If you read my blog or subscribe to my email list, you might know that I have been planning to thru-hike the East Coast Trail (a combined 260+ km of trail with varying levels of development and maintenance along the eastern coast of Newfoundland’s Avalon peninsula) for a few months now. It was my big project for the two months I would be home for the summer.
If you read the title of this post, you already know that it didn’t work out as planned. As much as I don’t want to be the person to make excuses, the truth is that I wasn’t being realistic with myself. I don’t have much experience with multi-day hikes, and this was a pretty big undertaking for me.
Rather than just avoid talking about it, I figured I would share the main reasons why the hike just didn’t work out (for now, at least). Maybe if you’ve got similar ambitions, this will help you be a little more prepared.
3. Bad Timing
As we near the end of one of the worst Julys I’ve ever experienced, weather-wise, I am not sure what I was expecting in terms of trail conditions. This past month has been overcast, cold, and wet. So, imagine my disbelief when the first trail from Cappehayden was muddy. Not just the get-your-boots-a-bit-dirty kind of muddy, but the kind of mud that absorbs your foot up to the ankle and sucks you in.
With a day pack? It’s an inconvenience. With a 40-lb bag that’s set to get you through a week? It can turn a 3-hour segment into a 5-hour nightmare.
The fix? I’m not sure what I could have done differently to deal with this. Maybe allotting more time for those difficult sections or travelling with an incredibly minimalist pack (I thought I was doing that).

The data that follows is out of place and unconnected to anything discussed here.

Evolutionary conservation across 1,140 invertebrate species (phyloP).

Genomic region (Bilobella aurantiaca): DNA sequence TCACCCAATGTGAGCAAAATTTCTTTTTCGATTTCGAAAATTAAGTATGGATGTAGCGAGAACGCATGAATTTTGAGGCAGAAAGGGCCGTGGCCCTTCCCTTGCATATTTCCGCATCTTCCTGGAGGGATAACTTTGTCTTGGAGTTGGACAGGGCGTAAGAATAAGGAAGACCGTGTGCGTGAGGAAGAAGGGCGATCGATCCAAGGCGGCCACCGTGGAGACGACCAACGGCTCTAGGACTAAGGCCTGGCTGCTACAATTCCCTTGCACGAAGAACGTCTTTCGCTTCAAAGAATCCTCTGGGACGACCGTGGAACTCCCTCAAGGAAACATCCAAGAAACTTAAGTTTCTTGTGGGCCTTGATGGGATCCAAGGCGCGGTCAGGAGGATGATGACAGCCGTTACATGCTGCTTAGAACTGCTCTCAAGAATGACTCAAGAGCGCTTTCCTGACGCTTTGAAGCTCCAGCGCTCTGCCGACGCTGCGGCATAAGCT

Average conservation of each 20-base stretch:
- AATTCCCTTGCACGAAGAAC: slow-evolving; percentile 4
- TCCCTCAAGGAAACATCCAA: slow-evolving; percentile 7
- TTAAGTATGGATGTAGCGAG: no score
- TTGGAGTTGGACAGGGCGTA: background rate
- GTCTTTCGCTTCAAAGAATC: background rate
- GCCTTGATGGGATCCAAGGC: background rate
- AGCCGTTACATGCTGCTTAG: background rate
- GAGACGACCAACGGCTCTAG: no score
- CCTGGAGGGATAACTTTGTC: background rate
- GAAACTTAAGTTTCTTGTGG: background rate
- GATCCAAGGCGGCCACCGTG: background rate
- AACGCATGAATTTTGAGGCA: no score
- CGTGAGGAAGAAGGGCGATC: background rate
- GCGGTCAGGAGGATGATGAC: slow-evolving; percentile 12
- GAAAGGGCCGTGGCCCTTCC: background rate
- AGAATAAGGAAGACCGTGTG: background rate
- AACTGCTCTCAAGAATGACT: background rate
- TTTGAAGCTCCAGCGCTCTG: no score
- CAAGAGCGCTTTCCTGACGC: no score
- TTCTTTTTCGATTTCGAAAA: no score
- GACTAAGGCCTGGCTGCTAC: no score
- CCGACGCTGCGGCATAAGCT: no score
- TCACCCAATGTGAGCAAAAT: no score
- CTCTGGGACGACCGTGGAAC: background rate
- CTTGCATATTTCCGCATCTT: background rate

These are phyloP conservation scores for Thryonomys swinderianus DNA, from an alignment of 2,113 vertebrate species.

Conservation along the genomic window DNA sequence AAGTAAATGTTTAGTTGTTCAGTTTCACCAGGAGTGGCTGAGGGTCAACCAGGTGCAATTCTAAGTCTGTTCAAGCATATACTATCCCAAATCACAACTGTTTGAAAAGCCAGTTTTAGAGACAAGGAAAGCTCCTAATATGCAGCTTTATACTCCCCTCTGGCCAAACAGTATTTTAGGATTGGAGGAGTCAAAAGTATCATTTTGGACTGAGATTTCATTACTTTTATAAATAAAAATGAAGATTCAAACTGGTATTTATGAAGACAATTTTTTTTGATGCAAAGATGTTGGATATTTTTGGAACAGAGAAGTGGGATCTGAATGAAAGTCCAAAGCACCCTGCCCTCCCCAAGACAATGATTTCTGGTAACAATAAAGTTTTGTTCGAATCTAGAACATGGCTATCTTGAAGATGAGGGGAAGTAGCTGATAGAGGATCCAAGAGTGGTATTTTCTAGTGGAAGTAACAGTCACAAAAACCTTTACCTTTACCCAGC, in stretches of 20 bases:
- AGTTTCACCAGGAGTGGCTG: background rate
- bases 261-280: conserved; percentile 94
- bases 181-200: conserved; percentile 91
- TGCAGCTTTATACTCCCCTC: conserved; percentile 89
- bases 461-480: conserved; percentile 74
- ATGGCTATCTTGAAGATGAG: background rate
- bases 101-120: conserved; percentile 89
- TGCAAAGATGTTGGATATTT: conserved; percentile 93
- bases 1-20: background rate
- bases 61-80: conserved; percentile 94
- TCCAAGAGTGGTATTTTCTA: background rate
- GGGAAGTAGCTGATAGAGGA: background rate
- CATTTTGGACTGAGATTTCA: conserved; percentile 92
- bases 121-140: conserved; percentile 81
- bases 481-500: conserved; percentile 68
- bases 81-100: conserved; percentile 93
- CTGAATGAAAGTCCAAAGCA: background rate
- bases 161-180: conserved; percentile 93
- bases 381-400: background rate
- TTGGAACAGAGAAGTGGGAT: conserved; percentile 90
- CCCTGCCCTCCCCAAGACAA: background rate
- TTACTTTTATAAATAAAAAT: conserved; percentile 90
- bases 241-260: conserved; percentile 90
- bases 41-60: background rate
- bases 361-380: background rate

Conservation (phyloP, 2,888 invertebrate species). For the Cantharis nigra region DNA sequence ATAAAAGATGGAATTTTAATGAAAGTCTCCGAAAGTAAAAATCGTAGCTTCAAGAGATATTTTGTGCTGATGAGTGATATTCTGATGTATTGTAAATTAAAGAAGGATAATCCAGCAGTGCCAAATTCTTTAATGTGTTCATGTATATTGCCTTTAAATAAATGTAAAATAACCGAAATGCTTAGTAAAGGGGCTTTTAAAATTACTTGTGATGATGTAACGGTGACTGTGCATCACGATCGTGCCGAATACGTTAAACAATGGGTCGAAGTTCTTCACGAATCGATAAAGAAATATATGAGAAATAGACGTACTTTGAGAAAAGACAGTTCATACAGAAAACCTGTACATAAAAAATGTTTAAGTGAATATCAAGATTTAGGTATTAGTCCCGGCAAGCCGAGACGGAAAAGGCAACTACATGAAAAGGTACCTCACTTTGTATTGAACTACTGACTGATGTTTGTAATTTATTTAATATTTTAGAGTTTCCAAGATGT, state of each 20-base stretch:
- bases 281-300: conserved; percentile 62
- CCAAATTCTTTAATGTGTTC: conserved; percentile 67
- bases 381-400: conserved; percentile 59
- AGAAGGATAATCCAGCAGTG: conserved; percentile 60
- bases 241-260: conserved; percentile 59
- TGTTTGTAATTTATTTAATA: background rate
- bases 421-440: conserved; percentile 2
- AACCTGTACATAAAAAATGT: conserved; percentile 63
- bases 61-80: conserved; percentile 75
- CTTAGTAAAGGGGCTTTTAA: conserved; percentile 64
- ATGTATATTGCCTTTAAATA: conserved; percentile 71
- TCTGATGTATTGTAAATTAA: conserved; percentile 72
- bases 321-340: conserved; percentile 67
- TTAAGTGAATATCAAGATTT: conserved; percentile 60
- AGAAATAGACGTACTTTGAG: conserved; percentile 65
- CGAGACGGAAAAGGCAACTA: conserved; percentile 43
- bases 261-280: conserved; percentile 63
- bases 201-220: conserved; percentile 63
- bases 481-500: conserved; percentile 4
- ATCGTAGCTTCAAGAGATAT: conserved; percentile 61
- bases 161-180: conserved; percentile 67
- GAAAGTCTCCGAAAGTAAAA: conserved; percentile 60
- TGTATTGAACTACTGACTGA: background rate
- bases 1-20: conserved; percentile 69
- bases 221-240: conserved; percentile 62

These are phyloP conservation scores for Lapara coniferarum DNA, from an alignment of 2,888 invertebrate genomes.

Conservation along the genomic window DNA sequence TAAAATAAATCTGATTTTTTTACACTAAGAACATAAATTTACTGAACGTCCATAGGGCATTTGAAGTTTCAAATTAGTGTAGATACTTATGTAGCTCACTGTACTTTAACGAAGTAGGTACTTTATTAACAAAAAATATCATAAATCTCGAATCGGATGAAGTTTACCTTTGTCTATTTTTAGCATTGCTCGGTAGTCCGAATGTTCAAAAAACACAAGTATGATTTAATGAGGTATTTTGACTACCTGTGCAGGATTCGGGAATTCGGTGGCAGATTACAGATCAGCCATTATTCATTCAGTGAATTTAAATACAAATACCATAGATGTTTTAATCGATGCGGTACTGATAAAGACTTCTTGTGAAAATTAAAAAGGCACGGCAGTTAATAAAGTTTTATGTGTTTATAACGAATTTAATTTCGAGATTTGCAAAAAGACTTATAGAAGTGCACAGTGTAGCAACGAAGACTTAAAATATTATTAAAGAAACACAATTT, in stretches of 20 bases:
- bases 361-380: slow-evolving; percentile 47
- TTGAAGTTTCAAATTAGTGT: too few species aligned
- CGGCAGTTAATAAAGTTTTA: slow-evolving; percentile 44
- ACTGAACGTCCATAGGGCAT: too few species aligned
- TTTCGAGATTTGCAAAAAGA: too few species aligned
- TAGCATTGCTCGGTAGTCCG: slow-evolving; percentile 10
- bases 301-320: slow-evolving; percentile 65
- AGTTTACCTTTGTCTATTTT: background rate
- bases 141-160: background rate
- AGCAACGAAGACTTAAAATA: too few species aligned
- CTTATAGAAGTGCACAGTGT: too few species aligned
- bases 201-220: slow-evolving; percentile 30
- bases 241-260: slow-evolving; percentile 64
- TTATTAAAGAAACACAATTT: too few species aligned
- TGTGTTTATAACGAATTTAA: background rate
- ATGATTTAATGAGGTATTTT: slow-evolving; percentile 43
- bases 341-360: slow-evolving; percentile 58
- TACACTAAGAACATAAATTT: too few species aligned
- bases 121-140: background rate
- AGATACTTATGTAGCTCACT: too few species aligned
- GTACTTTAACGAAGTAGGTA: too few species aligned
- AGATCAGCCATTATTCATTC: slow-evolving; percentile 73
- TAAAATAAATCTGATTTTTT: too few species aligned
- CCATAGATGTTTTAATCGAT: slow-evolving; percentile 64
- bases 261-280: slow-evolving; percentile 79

2. Overestimating my mental capacity
The night before we left, my anxiety hit a high. Suddenly, I realized that it wouldn’t be all sunset cookups and catching up on my reading in the tent. To get to those rewarding evenings, I’d have to make it through my 25-km days. Not that I can’t do that once in a while, but knowing that you’ll have no real entertainment and will probably be too tired to engage in conversation for most of an 8-hour hike can be mentally gruelling.
The result? Severely focussing on every painful step.
The fix? Get into meditation or something beforehand. Learn to calm your mind and get into the zone while hiking. Seriously, the first few days will be tough if all you’re thinking about is the pressure that your pack is putting on your hips.
1. Overestimating my physical capacity
There is a certain extent to which you can use mindset to get through physical challenges. Then, there’s the wall you hit where your body says “No more.”
When you think of yourself as a fairly fit person, it’s easy to say that you’ll push yourself through anything. Bad weather? Sure. Cold nights and achy muscles? Of course I can deal with that. It’s a mental challenge, but my if I push myself, I can do it.
That’s not actually the case. When it comes down to it, how you treat your body matters in these situations. Most people don’t pick up running one week and then do marathons the next. There’s a certain amount of training that is called for.
The fix? Try working your way up to longer hikes. Who says you can’t section hike? Jumping into a difficult two-week hike is quite ambitious when you’ve never done more than a couple of days at a time. Test the waters and see how your body responds. Work your way up. You’ll get it eventually.
Have you had any similar failures? (Feel free to admit them!)